Reported sexual abuse and bulimic psychopathology among nonclinical women: The mediating role of shame


  • Clare Murray,

    Corresponding author
    1. Family and Child Psycology Research Centre, City University, London, England
    • Family and Child Psychology Research Centre, City University, Northampton Square, London, England EC1V 0HB
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  • Glenn Waller

    1. St. George's Hospital Medical School, University of London, London, England
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Despite consistent evidence that a reported history of sexual abuse is linked to later bulimic psychopathology, less is known about the psychological processes that underpin this relationship. This study examines the hypothesis that shame acts as a mediator in the link between reported sexual abuse and bulimic attitudes.


A nonclinical sample of female undergraduates (N = 214) completed standardized measures of experiences of sexual abuse, internalized shame, and bulimic psychopathology. Regression analyses were used to test for the mediating role of shame.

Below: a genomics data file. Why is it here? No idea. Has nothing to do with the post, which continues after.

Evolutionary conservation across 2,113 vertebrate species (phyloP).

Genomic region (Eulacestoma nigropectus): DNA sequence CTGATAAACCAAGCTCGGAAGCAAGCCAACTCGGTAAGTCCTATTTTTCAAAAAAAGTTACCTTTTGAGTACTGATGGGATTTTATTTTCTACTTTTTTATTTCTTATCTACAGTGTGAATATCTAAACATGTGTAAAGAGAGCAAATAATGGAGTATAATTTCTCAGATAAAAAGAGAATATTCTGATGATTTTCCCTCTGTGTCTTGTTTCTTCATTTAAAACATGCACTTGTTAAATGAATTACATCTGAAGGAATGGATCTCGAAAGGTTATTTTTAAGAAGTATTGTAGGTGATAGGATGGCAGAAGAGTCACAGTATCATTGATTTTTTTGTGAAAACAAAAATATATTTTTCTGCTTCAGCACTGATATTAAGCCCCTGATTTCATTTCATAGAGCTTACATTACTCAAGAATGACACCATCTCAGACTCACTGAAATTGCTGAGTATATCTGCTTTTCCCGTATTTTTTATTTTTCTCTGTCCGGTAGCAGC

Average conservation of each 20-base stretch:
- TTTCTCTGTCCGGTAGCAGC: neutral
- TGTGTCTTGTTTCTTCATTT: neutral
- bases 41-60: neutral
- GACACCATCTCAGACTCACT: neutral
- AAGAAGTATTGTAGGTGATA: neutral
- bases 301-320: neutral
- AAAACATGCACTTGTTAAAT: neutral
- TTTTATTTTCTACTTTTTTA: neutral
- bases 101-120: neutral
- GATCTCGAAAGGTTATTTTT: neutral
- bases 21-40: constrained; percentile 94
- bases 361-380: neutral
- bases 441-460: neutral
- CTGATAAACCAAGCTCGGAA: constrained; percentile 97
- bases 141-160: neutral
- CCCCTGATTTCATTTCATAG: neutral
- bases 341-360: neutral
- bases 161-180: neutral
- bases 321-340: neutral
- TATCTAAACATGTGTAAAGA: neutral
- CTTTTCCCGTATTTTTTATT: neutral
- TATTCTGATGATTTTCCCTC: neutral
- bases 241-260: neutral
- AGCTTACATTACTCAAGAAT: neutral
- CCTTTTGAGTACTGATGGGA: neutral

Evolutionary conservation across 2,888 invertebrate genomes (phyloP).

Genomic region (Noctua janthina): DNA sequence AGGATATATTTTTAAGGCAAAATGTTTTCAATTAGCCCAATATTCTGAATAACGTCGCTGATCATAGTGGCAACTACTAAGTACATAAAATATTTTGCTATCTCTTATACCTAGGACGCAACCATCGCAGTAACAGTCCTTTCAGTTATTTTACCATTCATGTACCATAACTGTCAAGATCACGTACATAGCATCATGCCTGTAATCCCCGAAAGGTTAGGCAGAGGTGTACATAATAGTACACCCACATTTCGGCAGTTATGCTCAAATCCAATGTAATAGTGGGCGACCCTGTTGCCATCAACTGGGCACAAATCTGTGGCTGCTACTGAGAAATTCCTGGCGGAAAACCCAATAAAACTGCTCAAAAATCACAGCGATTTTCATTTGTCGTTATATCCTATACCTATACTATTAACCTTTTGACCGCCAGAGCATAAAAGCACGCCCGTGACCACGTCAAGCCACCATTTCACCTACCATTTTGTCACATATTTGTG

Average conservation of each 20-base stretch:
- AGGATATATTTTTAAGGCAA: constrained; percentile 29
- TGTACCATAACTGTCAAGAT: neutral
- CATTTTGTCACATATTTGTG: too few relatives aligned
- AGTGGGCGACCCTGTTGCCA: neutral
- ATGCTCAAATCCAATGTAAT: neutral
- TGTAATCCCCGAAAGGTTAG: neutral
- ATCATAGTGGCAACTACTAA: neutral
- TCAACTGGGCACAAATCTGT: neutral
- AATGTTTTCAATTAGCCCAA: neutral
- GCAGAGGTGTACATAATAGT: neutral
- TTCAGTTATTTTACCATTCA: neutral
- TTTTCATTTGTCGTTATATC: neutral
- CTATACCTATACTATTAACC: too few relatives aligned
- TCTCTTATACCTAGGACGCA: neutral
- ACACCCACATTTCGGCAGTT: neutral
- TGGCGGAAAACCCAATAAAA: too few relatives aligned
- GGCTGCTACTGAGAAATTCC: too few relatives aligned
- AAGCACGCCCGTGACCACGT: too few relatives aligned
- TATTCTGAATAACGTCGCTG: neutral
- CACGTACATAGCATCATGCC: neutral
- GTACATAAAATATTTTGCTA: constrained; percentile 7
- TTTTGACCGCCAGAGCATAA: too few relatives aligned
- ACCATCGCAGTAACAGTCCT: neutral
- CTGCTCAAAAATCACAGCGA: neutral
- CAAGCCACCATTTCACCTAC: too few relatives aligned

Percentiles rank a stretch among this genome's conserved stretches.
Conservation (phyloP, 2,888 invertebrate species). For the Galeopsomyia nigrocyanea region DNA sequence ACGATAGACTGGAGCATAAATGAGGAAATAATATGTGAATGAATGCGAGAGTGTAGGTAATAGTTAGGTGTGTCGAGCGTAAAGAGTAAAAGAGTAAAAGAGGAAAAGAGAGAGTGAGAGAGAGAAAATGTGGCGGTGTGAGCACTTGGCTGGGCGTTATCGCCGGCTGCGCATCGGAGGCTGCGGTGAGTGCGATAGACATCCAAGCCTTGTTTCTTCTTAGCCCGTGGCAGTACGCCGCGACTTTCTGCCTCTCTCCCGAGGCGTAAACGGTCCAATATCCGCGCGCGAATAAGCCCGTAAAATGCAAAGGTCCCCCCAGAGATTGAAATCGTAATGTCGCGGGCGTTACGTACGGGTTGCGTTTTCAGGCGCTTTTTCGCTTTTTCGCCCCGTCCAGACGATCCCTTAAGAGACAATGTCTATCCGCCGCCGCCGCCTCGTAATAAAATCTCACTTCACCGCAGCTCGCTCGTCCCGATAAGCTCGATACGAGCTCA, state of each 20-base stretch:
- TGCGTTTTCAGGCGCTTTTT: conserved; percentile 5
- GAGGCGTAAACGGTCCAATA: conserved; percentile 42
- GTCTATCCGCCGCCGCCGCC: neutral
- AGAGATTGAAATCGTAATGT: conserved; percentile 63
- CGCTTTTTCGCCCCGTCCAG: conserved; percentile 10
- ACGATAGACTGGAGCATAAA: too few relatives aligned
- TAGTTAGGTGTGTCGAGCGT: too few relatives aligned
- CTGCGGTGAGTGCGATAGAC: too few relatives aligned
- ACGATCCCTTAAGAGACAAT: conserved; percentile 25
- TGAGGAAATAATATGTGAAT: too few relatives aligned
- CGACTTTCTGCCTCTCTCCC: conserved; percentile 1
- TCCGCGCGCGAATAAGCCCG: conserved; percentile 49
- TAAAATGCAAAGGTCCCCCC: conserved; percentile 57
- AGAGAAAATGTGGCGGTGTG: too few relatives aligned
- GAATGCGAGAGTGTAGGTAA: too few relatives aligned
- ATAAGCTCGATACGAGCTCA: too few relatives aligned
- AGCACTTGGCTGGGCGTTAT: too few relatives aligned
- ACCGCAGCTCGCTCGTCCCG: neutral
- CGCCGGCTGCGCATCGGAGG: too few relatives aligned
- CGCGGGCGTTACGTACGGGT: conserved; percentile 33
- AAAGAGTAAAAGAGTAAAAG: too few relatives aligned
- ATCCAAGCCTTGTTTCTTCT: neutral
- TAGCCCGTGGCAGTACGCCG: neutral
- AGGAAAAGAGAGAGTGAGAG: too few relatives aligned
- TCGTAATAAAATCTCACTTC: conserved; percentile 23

The findings were compatible with a model where levels of shame partially account for the relationship between any history of reported sexual abuse and bulimic psychopathology, but entirely account for the link between intrafamilial abuse and bulimic attitudes.


The experience of shame appears to be important in understanding the relationship between reported sexual abuse and bulimic attitudes. Where individuals report a history of sexual abuse, particularly intrafamilial abuse, it may be clinically useful to focus on shame as a psychological consequence of that experience. © 2002 by Wiley Periodicals, Inc. Int J Eat Disord 32: 186–191, 2002.